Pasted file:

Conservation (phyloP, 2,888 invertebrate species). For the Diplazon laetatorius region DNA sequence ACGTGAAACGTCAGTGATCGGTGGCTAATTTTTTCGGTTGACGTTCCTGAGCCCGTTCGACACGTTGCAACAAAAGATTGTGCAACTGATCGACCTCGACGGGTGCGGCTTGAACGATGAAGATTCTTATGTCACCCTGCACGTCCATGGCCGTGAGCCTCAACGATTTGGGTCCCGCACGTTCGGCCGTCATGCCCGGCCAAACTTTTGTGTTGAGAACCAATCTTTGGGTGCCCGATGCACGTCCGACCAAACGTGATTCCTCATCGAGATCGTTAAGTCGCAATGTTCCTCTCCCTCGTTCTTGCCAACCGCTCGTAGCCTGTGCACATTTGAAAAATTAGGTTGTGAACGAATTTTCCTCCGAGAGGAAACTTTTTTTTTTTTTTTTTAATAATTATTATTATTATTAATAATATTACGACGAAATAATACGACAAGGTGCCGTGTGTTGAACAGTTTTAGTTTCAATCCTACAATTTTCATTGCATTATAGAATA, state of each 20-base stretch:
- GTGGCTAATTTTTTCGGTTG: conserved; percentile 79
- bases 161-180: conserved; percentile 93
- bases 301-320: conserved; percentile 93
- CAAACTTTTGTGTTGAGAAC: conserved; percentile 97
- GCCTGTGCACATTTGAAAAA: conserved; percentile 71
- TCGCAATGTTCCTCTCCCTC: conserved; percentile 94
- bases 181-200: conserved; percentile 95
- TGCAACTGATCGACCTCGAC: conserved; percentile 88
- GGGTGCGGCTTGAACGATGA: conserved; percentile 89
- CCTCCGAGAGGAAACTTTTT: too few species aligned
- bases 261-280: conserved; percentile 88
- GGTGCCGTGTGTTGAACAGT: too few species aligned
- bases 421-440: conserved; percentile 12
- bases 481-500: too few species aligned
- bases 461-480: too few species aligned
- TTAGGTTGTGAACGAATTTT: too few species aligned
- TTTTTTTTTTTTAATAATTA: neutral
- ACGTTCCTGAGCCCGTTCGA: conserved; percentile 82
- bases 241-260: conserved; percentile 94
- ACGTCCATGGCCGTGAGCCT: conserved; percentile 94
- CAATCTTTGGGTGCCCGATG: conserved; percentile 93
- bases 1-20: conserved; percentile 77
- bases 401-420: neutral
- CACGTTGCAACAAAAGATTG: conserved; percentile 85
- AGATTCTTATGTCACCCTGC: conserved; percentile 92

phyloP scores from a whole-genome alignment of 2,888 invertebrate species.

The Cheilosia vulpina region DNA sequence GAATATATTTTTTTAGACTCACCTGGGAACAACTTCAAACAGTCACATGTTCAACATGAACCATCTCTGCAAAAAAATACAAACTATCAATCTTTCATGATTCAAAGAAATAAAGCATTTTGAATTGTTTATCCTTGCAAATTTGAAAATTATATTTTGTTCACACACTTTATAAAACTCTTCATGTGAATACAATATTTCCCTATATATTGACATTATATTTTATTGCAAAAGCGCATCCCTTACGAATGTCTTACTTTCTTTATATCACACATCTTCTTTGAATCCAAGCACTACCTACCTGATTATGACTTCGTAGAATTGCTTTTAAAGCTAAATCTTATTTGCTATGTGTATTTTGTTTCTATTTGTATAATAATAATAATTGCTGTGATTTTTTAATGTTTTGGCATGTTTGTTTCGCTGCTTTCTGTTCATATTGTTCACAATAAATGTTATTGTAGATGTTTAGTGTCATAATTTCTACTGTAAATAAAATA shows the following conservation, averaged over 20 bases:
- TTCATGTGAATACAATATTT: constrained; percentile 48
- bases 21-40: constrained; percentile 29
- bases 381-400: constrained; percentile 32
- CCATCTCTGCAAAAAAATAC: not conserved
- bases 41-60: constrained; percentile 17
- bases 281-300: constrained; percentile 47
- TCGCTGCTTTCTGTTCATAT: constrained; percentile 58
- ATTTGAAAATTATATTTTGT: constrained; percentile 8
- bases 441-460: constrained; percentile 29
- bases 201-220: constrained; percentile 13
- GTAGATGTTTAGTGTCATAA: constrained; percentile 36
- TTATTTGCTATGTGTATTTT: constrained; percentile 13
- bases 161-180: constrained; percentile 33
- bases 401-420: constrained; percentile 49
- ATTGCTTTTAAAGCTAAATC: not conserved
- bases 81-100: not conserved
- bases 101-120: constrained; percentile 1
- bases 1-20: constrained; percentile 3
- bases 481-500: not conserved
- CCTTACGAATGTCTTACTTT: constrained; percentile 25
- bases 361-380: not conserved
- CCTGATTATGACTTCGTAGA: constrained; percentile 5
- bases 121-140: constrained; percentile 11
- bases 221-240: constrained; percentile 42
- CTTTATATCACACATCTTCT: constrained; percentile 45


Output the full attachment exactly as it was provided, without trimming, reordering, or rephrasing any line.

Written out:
Conservation (phyloP, 2,888 invertebrate species). For the Diplazon laetatorius region DNA sequence ACGTGAAACGTCAGTGATCGGTGGCTAATTTTTTCGGTTGACGTTCCTGAGCCCGTTCGACACGTTGCAACAAAAGATTGTGCAACTGATCGACCTCGACGGGTGCGGCTTGAACGATGAAGATTCTTATGTCACCCTGCACGTCCATGGCCGTGAGCCTCAACGATTTGGGTCCCGCACGTTCGGCCGTCATGCCCGGCCAAACTTTTGTGTTGAGAACCAATCTTTGGGTGCCCGATGCACGTCCGACCAAACGTGATTCCTCATCGAGATCGTTAAGTCGCAATGTTCCTCTCCCTCGTTCTTGCCAACCGCTCGTAGCCTGTGCACATTTGAAAAATTAGGTTGTGAACGAATTTTCCTCCGAGAGGAAACTTTTTTTTTTTTTTTTTAATAATTATTATTATTATTAATAATATTACGACGAAATAATACGACAAGGTGCCGTGTGTTGAACAGTTTTAGTTTCAATCCTACAATTTTCATTGCATTATAGAATA, state of each 20-base stretch:
- GTGGCTAATTTTTTCGGTTG: conserved; percentile 79
- bases 161-180: conserved; percentile 93
- bases 301-320: conserved; percentile 93
- CAAACTTTTGTGTTGAGAAC: conserved; percentile 97
- GCCTGTGCACATTTGAAAAA: conserved; percentile 71
- TCGCAATGTTCCTCTCCCTC: conserved; percentile 94
- bases 181-200: conserved; percentile 95
- TGCAACTGATCGACCTCGAC: conserved; percentile 88
- GGGTGCGGCTTGAACGATGA: conserved; percentile 89
- CCTCCGAGAGGAAACTTTTT: too few species aligned
- bases 261-280: conserved; percentile 88
- GGTGCCGTGTGTTGAACAGT: too few species aligned
- bases 421-440: conserved; percentile 12
- bases 481-500: too few species aligned
- bases 461-480: too few species aligned
- TTAGGTTGTGAACGAATTTT: too few species aligned
- TTTTTTTTTTTTAATAATTA: neutral
- ACGTTCCTGAGCCCGTTCGA: conserved; percentile 82
- bases 241-260: conserved; percentile 94
- ACGTCCATGGCCGTGAGCCT: conserved; percentile 94
- CAATCTTTGGGTGCCCGATG: conserved; percentile 93
- bases 1-20: conserved; percentile 77
- bases 401-420: neutral
- CACGTTGCAACAAAAGATTG: conserved; percentile 85
- AGATTCTTATGTCACCCTGC: conserved; percentile 92

phyloP scores from a whole-genome alignment of 2,888 invertebrate species.

The Cheilosia vulpina region DNA sequence GAATATATTTTTTTAGACTCACCTGGGAACAACTTCAAACAGTCACATGTTCAACATGAACCATCTCTGCAAAAAAATACAAACTATCAATCTTTCATGATTCAAAGAAATAAAGCATTTTGAATTGTTTATCCTTGCAAATTTGAAAATTATATTTTGTTCACACACTTTATAAAACTCTTCATGTGAATACAATATTTCCCTATATATTGACATTATATTTTATTGCAAAAGCGCATCCCTTACGAATGTCTTACTTTCTTTATATCACACATCTTCTTTGAATCCAAGCACTACCTACCTGATTATGACTTCGTAGAATTGCTTTTAAAGCTAAATCTTATTTGCTATGTGTATTTTGTTTCTATTTGTATAATAATAATAATTGCTGTGATTTTTTAATGTTTTGGCATGTTTGTTTCGCTGCTTTCTGTTCATATTGTTCACAATAAATGTTATTGTAGATGTTTAGTGTCATAATTTCTACTGTAAATAAAATA shows the following conservation, averaged over 20 bases:
- TTCATGTGAATACAATATTT: constrained; percentile 48
- bases 21-40: constrained; percentile 29
- bases 381-400: constrained; percentile 32
- CCATCTCTGCAAAAAAATAC: not conserved
- bases 41-60: constrained; percentile 17
- bases 281-300: constrained; percentile 47
- TCGCTGCTTTCTGTTCATAT: constrained; percentile 58
- ATTTGAAAATTATATTTTGT: constrained; percentile 8
- bases 441-460: constrained; percentile 29
- bases 201-220: constrained; percentile 13
- GTAGATGTTTAGTGTCATAA: constrained; percentile 36
- TTATTTGCTATGTGTATTTT: constrained; percentile 13
- bases 161-180: constrained; percentile 33
- bases 401-420: constrained; percentile 49
- ATTGCTTTTAAAGCTAAATC: not conserved
- bases 81-100: not conserved
- bases 101-120: constrained; percentile 1
- bases 1-20: constrained; percentile 3
- bases 481-500: not conserved
- CCTTACGAATGTCTTACTTT: constrained; percentile 25
- bases 361-380: not conserved
- CCTGATTATGACTTCGTAGA: constrained; percentile 5
- bases 121-140: constrained; percentile 11
- bases 221-240: constrained; percentile 42
- CTTTATATCACACATCTTCT: constrained; percentile 45